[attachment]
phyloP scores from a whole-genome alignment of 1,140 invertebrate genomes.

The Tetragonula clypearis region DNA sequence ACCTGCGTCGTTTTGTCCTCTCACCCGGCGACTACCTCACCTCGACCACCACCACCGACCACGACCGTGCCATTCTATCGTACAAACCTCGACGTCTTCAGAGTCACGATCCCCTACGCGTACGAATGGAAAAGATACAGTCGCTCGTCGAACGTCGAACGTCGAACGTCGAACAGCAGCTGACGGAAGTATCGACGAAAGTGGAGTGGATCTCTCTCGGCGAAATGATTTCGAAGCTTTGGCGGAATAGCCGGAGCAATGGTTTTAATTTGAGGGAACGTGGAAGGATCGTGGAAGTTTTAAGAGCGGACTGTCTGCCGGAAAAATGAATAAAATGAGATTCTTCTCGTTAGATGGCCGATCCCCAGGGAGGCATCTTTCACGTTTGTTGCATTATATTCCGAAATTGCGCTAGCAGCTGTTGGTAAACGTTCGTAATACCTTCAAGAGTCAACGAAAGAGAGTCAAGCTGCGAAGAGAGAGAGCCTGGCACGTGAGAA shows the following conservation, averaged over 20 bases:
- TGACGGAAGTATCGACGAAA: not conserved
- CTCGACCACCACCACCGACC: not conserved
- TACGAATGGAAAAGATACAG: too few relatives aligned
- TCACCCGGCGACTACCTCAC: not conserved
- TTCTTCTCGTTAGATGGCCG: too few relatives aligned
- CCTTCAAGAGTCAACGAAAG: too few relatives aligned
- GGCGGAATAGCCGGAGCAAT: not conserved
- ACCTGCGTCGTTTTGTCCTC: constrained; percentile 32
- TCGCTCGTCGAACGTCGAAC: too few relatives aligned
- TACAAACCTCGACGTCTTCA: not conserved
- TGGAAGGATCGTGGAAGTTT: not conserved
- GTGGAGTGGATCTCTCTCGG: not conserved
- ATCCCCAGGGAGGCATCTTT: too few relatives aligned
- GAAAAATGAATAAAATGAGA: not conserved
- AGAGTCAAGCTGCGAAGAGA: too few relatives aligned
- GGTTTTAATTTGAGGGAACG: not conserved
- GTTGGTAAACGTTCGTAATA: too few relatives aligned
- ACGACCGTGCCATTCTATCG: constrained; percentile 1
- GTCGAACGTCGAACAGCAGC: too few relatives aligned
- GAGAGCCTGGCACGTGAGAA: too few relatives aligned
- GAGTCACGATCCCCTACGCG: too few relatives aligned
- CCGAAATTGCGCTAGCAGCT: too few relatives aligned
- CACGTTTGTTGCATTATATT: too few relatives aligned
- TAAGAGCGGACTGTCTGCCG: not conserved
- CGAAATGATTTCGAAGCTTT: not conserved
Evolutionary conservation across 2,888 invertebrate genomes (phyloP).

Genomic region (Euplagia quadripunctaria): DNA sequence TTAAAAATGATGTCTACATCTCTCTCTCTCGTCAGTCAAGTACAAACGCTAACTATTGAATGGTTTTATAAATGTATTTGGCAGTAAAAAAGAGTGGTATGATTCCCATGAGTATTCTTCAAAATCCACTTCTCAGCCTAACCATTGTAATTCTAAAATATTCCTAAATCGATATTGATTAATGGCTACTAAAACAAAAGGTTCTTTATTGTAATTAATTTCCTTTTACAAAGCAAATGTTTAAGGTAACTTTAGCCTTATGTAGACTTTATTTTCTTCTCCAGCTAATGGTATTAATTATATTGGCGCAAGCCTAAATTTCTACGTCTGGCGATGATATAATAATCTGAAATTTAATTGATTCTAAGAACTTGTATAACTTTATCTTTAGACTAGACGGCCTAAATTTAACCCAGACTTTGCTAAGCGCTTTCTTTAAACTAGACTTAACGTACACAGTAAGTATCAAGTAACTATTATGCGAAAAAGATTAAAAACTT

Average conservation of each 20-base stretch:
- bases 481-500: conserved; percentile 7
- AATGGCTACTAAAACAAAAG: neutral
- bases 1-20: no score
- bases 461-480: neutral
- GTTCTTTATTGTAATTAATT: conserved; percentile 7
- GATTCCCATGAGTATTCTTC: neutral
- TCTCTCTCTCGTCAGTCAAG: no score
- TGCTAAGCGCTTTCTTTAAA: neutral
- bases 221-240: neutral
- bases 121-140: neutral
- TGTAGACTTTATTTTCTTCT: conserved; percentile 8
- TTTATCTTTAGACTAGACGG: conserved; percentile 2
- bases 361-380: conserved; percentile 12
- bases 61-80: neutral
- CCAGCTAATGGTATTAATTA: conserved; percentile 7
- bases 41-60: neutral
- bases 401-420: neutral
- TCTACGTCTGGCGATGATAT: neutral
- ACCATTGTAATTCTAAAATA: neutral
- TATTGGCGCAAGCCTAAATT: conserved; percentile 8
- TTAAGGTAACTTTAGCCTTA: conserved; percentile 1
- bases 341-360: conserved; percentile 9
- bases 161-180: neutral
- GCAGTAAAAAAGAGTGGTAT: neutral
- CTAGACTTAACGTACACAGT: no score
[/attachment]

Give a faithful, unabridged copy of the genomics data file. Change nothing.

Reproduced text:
phyloP scores from a whole-genome alignment of 1,140 invertebrate genomes.

The Tetragonula clypearis region DNA sequence ACCTGCGTCGTTTTGTCCTCTCACCCGGCGACTACCTCACCTCGACCACCACCACCGACCACGACCGTGCCATTCTATCGTACAAACCTCGACGTCTTCAGAGTCACGATCCCCTACGCGTACGAATGGAAAAGATACAGTCGCTCGTCGAACGTCGAACGTCGAACGTCGAACAGCAGCTGACGGAAGTATCGACGAAAGTGGAGTGGATCTCTCTCGGCGAAATGATTTCGAAGCTTTGGCGGAATAGCCGGAGCAATGGTTTTAATTTGAGGGAACGTGGAAGGATCGTGGAAGTTTTAAGAGCGGACTGTCTGCCGGAAAAATGAATAAAATGAGATTCTTCTCGTTAGATGGCCGATCCCCAGGGAGGCATCTTTCACGTTTGTTGCATTATATTCCGAAATTGCGCTAGCAGCTGTTGGTAAACGTTCGTAATACCTTCAAGAGTCAACGAAAGAGAGTCAAGCTGCGAAGAGAGAGAGCCTGGCACGTGAGAA shows the following conservation, averaged over 20 bases:
- TGACGGAAGTATCGACGAAA: not conserved
- CTCGACCACCACCACCGACC: not conserved
- TACGAATGGAAAAGATACAG: too few relatives aligned
- TCACCCGGCGACTACCTCAC: not conserved
- TTCTTCTCGTTAGATGGCCG: too few relatives aligned
- CCTTCAAGAGTCAACGAAAG: too few relatives aligned
- GGCGGAATAGCCGGAGCAAT: not conserved
- ACCTGCGTCGTTTTGTCCTC: constrained; percentile 32
- TCGCTCGTCGAACGTCGAAC: too few relatives aligned
- TACAAACCTCGACGTCTTCA: not conserved
- TGGAAGGATCGTGGAAGTTT: not conserved
- GTGGAGTGGATCTCTCTCGG: not conserved
- ATCCCCAGGGAGGCATCTTT: too few relatives aligned
- GAAAAATGAATAAAATGAGA: not conserved
- AGAGTCAAGCTGCGAAGAGA: too few relatives aligned
- GGTTTTAATTTGAGGGAACG: not conserved
- GTTGGTAAACGTTCGTAATA: too few relatives aligned
- ACGACCGTGCCATTCTATCG: constrained; percentile 1
- GTCGAACGTCGAACAGCAGC: too few relatives aligned
- GAGAGCCTGGCACGTGAGAA: too few relatives aligned
- GAGTCACGATCCCCTACGCG: too few relatives aligned
- CCGAAATTGCGCTAGCAGCT: too few relatives aligned
- CACGTTTGTTGCATTATATT: too few relatives aligned
- TAAGAGCGGACTGTCTGCCG: not conserved
- CGAAATGATTTCGAAGCTTT: not conserved
Evolutionary conservation across 2,888 invertebrate genomes (phyloP).

Genomic region (Euplagia quadripunctaria): DNA sequence TTAAAAATGATGTCTACATCTCTCTCTCTCGTCAGTCAAGTACAAACGCTAACTATTGAATGGTTTTATAAATGTATTTGGCAGTAAAAAAGAGTGGTATGATTCCCATGAGTATTCTTCAAAATCCACTTCTCAGCCTAACCATTGTAATTCTAAAATATTCCTAAATCGATATTGATTAATGGCTACTAAAACAAAAGGTTCTTTATTGTAATTAATTTCCTTTTACAAAGCAAATGTTTAAGGTAACTTTAGCCTTATGTAGACTTTATTTTCTTCTCCAGCTAATGGTATTAATTATATTGGCGCAAGCCTAAATTTCTACGTCTGGCGATGATATAATAATCTGAAATTTAATTGATTCTAAGAACTTGTATAACTTTATCTTTAGACTAGACGGCCTAAATTTAACCCAGACTTTGCTAAGCGCTTTCTTTAAACTAGACTTAACGTACACAGTAAGTATCAAGTAACTATTATGCGAAAAAGATTAAAAACTT

Average conservation of each 20-base stretch:
- bases 481-500: conserved; percentile 7
- AATGGCTACTAAAACAAAAG: neutral
- bases 1-20: no score
- bases 461-480: neutral
- GTTCTTTATTGTAATTAATT: conserved; percentile 7
- GATTCCCATGAGTATTCTTC: neutral
- TCTCTCTCTCGTCAGTCAAG: no score
- TGCTAAGCGCTTTCTTTAAA: neutral
- bases 221-240: neutral
- bases 121-140: neutral
- TGTAGACTTTATTTTCTTCT: conserved; percentile 8
- TTTATCTTTAGACTAGACGG: conserved; percentile 2
- bases 361-380: conserved; percentile 12
- bases 61-80: neutral
- CCAGCTAATGGTATTAATTA: conserved; percentile 7
- bases 41-60: neutral
- bases 401-420: neutral
- TCTACGTCTGGCGATGATAT: neutral
- ACCATTGTAATTCTAAAATA: neutral
- TATTGGCGCAAGCCTAAATT: conserved; percentile 8
- TTAAGGTAACTTTAGCCTTA: conserved; percentile 1
- bases 341-360: conserved; percentile 9
- bases 161-180: neutral
- GCAGTAAAAAAGAGTGGTAT: neutral
- CTAGACTTAACGTACACAGT: no score